A common tactic by rappers, especially positive MCs, is to declare hip-hop's state of emergency and then proclaim to be part of the solution. Forney (yes, Forney, get over it) rapper Sivion takes this approach on "I Still Love H.E.R." ("Rap music is a mess/What once was greater has now become less/We gotta take these whack images and put 'em to rest"). Usually it's mere copycat braggadocio, but long before the end of Sivion's magnificent and lovely Spring of the Songbird, he proves it's not empty talk.

Sivion doesn't pussyfoot around his message: he's a proud follower of Christ and is at a loss as to why so many people aren't. He raps sweet love notes to his wife and kids, boasts about withstanding lust and chastises "ice nerds" for their cheddar-chasing ways. Sounds about as fun as a Southern Baptist Bible study, but even those resistant to the gospel message will be impressed by the album's fresh, organic production, head-nodding throwback beats and Siv's smooth, conversational flow. Turns out Siv can hold his own on the saxophone too and plays on several tracks including a standout instrumental track, the slow jazzy groove "Melted Chocolate."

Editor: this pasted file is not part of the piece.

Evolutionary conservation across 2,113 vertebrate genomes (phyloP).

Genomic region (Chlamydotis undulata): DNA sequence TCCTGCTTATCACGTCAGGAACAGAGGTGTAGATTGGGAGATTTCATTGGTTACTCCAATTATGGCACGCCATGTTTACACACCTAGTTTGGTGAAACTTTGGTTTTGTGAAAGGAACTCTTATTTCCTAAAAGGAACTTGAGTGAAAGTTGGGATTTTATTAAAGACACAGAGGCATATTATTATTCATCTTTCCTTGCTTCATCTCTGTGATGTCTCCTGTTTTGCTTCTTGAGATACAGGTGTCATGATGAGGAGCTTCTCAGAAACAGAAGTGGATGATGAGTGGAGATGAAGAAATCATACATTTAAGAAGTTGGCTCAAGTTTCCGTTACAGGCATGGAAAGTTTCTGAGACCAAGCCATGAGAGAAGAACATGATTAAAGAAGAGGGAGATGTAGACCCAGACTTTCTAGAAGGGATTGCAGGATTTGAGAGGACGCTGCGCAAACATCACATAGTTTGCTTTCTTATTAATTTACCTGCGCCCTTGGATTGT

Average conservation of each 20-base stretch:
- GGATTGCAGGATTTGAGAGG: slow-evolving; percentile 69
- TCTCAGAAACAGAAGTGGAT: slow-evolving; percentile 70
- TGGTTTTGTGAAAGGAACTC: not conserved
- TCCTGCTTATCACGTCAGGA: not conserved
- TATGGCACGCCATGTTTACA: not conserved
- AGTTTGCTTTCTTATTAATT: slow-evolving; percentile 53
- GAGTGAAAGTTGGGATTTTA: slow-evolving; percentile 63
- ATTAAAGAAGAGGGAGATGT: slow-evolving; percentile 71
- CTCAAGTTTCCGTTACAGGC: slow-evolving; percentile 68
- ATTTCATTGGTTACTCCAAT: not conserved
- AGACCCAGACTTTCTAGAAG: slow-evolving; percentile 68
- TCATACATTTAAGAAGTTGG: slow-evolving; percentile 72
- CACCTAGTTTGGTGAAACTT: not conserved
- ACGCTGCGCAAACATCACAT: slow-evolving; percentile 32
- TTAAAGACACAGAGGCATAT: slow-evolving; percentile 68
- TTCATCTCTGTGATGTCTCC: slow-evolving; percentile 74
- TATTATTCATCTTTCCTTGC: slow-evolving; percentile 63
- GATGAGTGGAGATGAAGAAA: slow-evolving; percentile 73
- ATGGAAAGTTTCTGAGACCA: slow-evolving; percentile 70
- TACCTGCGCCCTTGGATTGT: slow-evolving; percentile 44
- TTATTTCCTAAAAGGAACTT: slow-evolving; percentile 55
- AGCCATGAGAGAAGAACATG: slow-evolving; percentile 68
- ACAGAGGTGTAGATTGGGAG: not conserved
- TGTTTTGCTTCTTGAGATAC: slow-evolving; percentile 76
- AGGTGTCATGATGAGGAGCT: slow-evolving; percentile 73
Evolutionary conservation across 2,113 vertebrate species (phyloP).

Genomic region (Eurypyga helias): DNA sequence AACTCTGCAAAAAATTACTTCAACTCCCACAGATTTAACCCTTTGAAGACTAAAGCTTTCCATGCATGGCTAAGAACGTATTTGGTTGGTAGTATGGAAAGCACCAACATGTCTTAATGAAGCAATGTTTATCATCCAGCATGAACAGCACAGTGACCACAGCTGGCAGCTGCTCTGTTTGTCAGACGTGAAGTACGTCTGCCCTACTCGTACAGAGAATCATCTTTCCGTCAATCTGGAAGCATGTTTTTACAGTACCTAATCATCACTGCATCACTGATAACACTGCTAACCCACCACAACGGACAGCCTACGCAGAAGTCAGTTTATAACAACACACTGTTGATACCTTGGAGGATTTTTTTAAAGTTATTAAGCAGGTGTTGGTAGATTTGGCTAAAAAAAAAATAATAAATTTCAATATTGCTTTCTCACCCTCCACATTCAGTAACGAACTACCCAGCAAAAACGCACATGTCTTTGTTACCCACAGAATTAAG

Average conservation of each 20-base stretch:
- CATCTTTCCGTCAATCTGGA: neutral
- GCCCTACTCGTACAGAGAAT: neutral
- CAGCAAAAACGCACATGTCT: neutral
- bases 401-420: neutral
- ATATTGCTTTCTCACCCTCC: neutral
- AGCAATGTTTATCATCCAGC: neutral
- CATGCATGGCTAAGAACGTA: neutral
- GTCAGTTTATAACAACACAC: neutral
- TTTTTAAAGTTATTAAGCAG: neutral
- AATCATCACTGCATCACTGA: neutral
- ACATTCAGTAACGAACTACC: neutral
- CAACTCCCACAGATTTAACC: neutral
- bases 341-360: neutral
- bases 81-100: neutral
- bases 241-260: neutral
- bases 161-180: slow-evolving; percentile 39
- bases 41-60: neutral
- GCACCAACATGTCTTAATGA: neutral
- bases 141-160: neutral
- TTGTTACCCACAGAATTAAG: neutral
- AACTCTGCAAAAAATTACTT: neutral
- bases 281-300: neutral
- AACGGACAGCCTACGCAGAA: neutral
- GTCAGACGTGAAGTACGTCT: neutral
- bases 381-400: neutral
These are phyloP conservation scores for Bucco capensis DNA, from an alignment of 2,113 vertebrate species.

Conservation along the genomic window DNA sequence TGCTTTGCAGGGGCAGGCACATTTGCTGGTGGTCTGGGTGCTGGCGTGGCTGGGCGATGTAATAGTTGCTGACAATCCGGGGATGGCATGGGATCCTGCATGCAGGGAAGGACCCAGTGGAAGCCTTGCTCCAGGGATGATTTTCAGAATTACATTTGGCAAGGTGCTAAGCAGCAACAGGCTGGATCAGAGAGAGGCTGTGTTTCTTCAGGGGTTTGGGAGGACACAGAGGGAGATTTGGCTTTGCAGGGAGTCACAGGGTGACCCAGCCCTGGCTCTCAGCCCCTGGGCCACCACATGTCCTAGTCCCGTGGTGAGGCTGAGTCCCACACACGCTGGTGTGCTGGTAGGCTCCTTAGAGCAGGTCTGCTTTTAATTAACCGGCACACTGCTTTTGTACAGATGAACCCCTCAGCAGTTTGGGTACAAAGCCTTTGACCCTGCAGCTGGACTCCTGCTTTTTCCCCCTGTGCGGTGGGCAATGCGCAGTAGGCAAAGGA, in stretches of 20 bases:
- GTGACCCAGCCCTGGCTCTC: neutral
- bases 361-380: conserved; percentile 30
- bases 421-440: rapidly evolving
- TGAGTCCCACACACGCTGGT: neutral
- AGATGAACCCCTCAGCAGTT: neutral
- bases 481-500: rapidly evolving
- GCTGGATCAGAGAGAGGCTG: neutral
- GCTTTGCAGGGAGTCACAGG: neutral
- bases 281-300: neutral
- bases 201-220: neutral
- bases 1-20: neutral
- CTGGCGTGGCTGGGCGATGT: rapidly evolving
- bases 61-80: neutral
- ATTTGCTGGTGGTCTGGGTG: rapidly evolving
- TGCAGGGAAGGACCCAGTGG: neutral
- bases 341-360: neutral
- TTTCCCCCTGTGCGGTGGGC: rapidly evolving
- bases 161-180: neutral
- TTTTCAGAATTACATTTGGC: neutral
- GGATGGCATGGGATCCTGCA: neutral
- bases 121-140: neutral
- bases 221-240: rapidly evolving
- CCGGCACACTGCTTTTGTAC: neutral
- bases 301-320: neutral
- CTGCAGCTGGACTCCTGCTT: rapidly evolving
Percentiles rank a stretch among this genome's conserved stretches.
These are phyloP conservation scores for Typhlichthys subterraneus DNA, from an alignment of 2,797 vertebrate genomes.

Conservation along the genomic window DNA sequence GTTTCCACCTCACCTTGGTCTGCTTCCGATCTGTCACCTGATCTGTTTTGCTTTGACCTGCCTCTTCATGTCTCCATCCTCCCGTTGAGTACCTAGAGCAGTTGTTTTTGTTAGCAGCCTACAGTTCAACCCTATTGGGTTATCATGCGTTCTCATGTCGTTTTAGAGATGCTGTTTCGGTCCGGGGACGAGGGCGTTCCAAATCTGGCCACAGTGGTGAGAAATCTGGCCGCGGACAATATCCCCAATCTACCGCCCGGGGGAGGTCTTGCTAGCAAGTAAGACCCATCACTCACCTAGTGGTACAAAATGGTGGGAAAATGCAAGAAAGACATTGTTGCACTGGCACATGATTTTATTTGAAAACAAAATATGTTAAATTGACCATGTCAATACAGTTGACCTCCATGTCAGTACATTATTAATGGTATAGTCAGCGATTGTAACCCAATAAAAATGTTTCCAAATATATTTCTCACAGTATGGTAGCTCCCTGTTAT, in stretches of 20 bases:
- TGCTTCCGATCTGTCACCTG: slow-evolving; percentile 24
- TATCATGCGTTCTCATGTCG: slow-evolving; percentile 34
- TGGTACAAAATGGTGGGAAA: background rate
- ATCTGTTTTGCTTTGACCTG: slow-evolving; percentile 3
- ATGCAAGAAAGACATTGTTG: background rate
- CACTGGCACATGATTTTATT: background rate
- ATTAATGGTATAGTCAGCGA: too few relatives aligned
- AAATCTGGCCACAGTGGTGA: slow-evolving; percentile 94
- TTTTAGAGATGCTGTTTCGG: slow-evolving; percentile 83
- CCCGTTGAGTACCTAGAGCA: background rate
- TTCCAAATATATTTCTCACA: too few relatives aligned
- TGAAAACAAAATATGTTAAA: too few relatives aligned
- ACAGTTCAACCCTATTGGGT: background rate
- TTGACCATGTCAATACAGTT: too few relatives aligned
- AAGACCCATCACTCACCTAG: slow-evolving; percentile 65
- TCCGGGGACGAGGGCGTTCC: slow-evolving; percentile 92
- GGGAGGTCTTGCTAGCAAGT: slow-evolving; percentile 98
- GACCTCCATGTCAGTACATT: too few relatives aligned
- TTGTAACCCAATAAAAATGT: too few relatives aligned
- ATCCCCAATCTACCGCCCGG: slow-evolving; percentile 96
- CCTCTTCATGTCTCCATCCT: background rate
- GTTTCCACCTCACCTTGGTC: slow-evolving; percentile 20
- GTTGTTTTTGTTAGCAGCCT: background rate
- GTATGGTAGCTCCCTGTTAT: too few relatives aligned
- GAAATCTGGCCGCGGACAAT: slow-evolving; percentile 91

He announces his M.O. in "All My People": "I keep it light with a chuckle, then proceed to sigh/Sometimes when it's bad I might even cry/Not afraid to show emotion, or at least I try." Some might mistake that honesty as softness. That's not the case: Even if it gets a little corny when he trades rhymes with his son on "Songbird Saturday," spitting real talk about the joy of spending Saturday morning with the wife and kids takes all the balls God blessed him with.

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Jesse Hughey
Contact: Jesse Hughey

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